Bruce Ledewitz is a professor of law at Duquesne University School of law. He specializes in constitutional law, law and religion and law and the secular. He is the author of American Religious Democracy: Coming to Terms with the End of Secular Politics (Praeger 2007), Hallowed Secularism: Theory, Belief, and Practice (Palgrave Macmillan 2009) and Church, State, and the Crisis in American Secularism (Indiana University Press 2011). Ledewitz received his undergraduate degree from Georgetown University School of Foreign Service and his J.D. from Yale Law School

For Ledewitz, America is a society fallen into nihilism. For many Americans, there are no objective sources of meaning and history has no shape. But nihilism has arisen almost accidentally, out of a failure of the culture to defend truth. This podcast is a first step in challenging our nihilism.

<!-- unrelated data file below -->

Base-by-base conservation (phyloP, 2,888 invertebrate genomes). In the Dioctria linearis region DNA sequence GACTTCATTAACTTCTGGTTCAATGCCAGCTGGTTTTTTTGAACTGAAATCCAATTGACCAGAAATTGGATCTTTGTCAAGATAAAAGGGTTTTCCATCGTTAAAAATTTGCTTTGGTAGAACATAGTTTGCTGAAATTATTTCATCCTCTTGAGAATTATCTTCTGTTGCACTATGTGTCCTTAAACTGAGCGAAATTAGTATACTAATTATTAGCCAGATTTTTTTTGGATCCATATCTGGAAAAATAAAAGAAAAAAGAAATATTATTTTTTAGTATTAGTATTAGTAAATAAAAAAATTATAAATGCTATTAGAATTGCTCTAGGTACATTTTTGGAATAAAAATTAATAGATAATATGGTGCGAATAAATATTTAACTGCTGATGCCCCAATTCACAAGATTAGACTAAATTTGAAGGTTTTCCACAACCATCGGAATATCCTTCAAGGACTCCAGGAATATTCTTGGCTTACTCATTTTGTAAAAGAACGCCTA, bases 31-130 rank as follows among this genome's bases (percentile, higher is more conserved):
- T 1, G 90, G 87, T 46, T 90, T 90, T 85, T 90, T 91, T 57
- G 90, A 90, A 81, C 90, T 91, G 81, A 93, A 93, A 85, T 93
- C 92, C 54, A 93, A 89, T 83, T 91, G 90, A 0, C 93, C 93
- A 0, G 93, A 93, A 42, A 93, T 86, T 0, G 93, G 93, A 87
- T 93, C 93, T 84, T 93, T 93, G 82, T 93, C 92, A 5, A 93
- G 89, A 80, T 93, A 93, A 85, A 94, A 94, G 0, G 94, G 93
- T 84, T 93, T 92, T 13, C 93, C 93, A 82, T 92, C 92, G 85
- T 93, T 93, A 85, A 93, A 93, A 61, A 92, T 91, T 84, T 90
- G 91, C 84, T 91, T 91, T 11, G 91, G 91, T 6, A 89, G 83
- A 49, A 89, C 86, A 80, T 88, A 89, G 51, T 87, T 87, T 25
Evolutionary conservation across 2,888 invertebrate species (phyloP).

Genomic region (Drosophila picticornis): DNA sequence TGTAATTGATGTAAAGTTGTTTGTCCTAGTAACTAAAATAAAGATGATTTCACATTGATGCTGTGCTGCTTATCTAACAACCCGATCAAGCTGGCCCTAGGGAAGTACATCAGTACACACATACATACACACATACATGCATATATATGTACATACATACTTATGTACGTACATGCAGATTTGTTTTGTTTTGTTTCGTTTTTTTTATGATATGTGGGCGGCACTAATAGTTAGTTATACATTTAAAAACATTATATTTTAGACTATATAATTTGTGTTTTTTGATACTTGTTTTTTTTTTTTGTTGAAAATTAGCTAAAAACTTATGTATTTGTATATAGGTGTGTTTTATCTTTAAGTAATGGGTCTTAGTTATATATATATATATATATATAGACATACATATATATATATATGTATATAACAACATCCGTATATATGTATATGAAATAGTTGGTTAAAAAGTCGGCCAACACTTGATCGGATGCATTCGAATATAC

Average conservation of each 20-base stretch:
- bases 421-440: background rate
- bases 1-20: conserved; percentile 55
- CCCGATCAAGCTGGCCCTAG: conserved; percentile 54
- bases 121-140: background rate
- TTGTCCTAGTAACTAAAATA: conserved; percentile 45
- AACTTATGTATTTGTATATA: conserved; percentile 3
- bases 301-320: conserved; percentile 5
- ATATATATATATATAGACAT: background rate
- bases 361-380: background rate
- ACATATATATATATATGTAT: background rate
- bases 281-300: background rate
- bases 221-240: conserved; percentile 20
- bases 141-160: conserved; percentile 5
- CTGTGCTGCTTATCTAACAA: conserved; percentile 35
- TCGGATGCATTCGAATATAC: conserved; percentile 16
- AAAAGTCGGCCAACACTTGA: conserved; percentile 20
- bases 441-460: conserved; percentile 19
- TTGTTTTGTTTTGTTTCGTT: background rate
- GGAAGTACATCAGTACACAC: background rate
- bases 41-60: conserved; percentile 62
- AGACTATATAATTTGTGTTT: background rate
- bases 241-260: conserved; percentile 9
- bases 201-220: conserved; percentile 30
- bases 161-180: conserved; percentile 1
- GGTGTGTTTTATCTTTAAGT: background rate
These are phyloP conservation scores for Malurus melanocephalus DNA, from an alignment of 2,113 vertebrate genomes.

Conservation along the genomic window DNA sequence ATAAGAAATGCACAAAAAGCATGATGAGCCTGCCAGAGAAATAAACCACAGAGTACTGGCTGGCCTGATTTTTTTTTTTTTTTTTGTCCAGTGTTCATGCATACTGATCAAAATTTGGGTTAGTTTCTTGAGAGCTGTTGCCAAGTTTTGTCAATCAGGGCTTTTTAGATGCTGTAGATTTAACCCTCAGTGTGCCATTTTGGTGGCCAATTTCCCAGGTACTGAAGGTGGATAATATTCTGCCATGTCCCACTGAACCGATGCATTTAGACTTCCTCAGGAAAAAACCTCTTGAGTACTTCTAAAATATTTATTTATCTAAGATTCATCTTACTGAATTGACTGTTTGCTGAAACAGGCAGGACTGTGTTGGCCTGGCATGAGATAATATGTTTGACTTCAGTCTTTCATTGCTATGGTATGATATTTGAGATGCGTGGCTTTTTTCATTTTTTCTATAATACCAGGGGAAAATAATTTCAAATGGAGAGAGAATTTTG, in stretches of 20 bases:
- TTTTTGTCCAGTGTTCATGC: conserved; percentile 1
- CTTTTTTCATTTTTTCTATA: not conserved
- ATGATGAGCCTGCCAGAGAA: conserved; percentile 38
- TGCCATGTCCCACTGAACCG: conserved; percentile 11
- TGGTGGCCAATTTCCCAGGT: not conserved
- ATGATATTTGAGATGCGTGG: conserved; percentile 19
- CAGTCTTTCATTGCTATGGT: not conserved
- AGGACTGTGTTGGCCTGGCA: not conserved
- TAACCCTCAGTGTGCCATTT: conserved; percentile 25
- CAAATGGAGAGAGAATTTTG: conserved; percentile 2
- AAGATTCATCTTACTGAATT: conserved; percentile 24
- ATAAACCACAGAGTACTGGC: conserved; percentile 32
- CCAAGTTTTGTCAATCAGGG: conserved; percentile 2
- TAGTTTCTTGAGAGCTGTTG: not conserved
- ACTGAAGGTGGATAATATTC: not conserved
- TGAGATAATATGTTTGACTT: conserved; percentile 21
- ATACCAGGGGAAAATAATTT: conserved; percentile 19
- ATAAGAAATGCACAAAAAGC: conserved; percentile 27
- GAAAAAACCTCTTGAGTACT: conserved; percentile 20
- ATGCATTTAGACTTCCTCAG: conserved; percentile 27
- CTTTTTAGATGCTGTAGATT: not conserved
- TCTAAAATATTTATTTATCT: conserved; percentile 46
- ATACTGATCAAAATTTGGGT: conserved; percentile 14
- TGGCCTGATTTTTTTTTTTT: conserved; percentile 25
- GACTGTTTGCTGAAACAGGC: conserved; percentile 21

Jesse Francis, who interviews Ledewitz in Episode 1, is a graduate of Duquesne Law School, where he and Ledewitz had an opportunity to explore the implications of nihilism. Francis is an associate in the Dickie McCamey law firm in Pittsburgh.

Episode 2: A conversation with Michael Shermer: Despite the discourse, at present, humanity is kinder and gentler.

Michael Shermer uses Dr. King's image of "the moral arc" to express his view that there is moral progress and that humanity has become better over time--kinder, gentler, more inclusive--and that this does express a truth of the universe. Recent trends that suggest decline are temporary and not an existential crisis in America and the West. The moral universe or right and wrong is real, but is not a metaphysical entity. It is an expression of enlightened humanity. Though not himself religious, Shermer has a great appreciation for what religion has done and does for moral progress. Like all things, religion is not all good or all bad. The issue for Shermer is what beliefs lead to actions that promote the flourishing of sentient beings. Those beliefs need to be encouraged. That overall movement is the moral arc for Shermer.